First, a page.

Water floods the yards of villagers in Kot Mithan in Punjab Province, Pakistan
"This time the floods have made their way into the town"

Pakistan floods: Voices from Kot Mithan

“The day we moved we had nothing to eat and you know well that children can't sleep if they do not eat well. For two days we've been provided with meals twice a day by Oxfam.”
Khuda Bakhash
Displaced villager from Wasti Hayderabad

Pakistan is facing the worst floods of the century. Many have lost their loved ones, houses, crops and belongings. Oxfam's Tariq Malik spoke with some of the flood-hit people from Kot Mithan, in Punjab Province, during the second week after the floods hit.

Situated along the west of River Indus, flooding is not unusual for the residents of Kot Mithan in Pakistan.

"The unusual thing about the flood this time is that it has made its way into the town... We have seen many floods come and pass by the dikes around the town but this time it was altogether different. It is something we were not expecting," says Dr Najamudin Malik, a resident who runs a private hospital.

"Do you know why this happened?" he continues, "There are two reasons. Firstly, over the embankment in the south-east of town flows a canal which we call Farid Minor. The town was flooded because the canal water made its way from under the ground. Secondly, the chief engineer of the Irrigation Department had no idea of the water pressure, nor had the Department any means to ascertain the pressure level," he reasoned. Dr Malik quotes the chief engineer: "‘If past experience is something to go by, I think the flood is likely to flow by the dikes and will not enter the town.'"

Reluctant to leave everything behind

A few yards away from the green belt, where some people from the villages have taken refuge under the cloudy sky, two ambulances rush to the filling station. The siren alerts everyone around, including children who, somehow, have fallen asleep. I think I should ask the rescue team a few questions before they leave.

"Five days ago we asked people to vacate the town but they did not," says shift manager Haq Nawaz. "We asked them to shift their belongings to a safer place. Only a few of them did so, only a few. Most of them said that ‘we know the river, it can't be so cruel, it won't affect us.'"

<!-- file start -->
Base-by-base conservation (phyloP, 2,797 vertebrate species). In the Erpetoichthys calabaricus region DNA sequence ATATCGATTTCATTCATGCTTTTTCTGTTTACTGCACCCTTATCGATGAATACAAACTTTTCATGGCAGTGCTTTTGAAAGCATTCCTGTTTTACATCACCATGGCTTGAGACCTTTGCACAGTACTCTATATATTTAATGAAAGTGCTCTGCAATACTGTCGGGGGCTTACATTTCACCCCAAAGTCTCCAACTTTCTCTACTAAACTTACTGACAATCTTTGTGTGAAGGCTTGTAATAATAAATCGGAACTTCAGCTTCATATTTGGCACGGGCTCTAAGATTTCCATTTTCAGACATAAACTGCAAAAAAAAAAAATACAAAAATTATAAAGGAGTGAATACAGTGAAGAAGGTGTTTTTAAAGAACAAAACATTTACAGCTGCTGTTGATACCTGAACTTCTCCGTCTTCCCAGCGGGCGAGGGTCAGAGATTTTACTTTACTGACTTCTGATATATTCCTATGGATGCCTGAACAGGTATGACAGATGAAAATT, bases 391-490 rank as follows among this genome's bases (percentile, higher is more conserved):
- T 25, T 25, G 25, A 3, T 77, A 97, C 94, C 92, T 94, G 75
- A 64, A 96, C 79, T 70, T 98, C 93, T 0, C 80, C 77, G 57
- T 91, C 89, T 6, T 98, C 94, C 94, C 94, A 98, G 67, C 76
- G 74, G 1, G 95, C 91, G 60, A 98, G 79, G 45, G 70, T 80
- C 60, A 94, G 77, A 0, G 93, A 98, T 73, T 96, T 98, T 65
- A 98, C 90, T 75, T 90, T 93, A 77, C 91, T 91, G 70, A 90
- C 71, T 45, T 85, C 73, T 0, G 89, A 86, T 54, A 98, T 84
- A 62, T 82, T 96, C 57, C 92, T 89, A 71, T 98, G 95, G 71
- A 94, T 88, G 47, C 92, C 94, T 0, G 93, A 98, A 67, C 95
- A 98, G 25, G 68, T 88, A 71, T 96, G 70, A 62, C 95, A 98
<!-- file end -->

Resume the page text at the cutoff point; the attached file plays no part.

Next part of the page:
Asked why villagers refused to vacate their homes and farms, Dr Malik explains: "Firstly, they were not expecting it, just as the chief engineer was not expecting it. In addition to that, the cotton crop is almost ripened. It would have taken a month or so had there been a normal situation. For a cultivator it is difficult to leave the land he has tilled with his sweat and blood."

Earlier in the day, I had visited the relief camps set up in Kot Mithan by a local organization with the support of an international donor agency. Departments from district governments had also set up their stalls: a medical stall set up by the District Health Department, and another by the District Department of Livestock and Dairy Development.

A school has become a crowded camp

The camps, mainly in government buildings, were good but not good enough: a camp established in a school presented a grim picture: the school courtyard had become a pond as there was no drainage, and the school building had four rooms, a veranda and a small courtyard, yet was housing around 300 people.

 Matloob Ali/Oxfam

"We have been here for two days," says Khuda Bakhash, whose village in Wasti Hayderabad had been flooded. "We had to pay 100 Rupees ($1.17) to a private boat owner for each person. Most of our relatives are still [in our village]. The day we moved we had nothing to eat and you know well that children can't sleep if they do not eat well. For two days we've been provided with meals twice a day by Oxfam."

Health issues growing

Dr. Shaheen Sadiq from the District Health Department, who is in charge of a medical stall, says that many children have fever, skin infections and rashes all over. "There are many diarrhea patients and a couple of gynecology related cases." She explains that there are also some people with jaundice and malaria, and that some are suffering from chest infections. Most of the people, she says, have been vaccinated for snake- and dog-bites.

Another stall has been set up by the District Government to cater for the health and food needs of animals. "We have been distributing bundles of fodder to all families for their animals," says Shehzad Hussian, a veterinary assistant who was posted in Kot Mithan on what he called "flood duty". "We have also vaccinated many cows, buffalos and goats." While talking to District Livestock Officer Dr Muhammad Anwar on the phone about the shortage of fodder bundles for the animals, our call is disconnected.

Commandant of the Border Military Police and acting District Deputy Officer Revenue Hameed Rehmani says they are busy helping people leave their homes and reach safer places. Rehmani claims to have set up 40 camps, but they are nowhere to be seen as most of the people have taken refuge along the Kot Mithan road and have no tents or safety against the weather.

Tonight, hours after the flood submerged the villages surrounding Kot Mithan, a number of people from these villages came to the relief camps established in Kot Mithan. An hour after their arrival they (along with those who had already been at the camps for the last couple of days) were asked to leave as it was feared that flood water could enter the town of Kot Mithan too.

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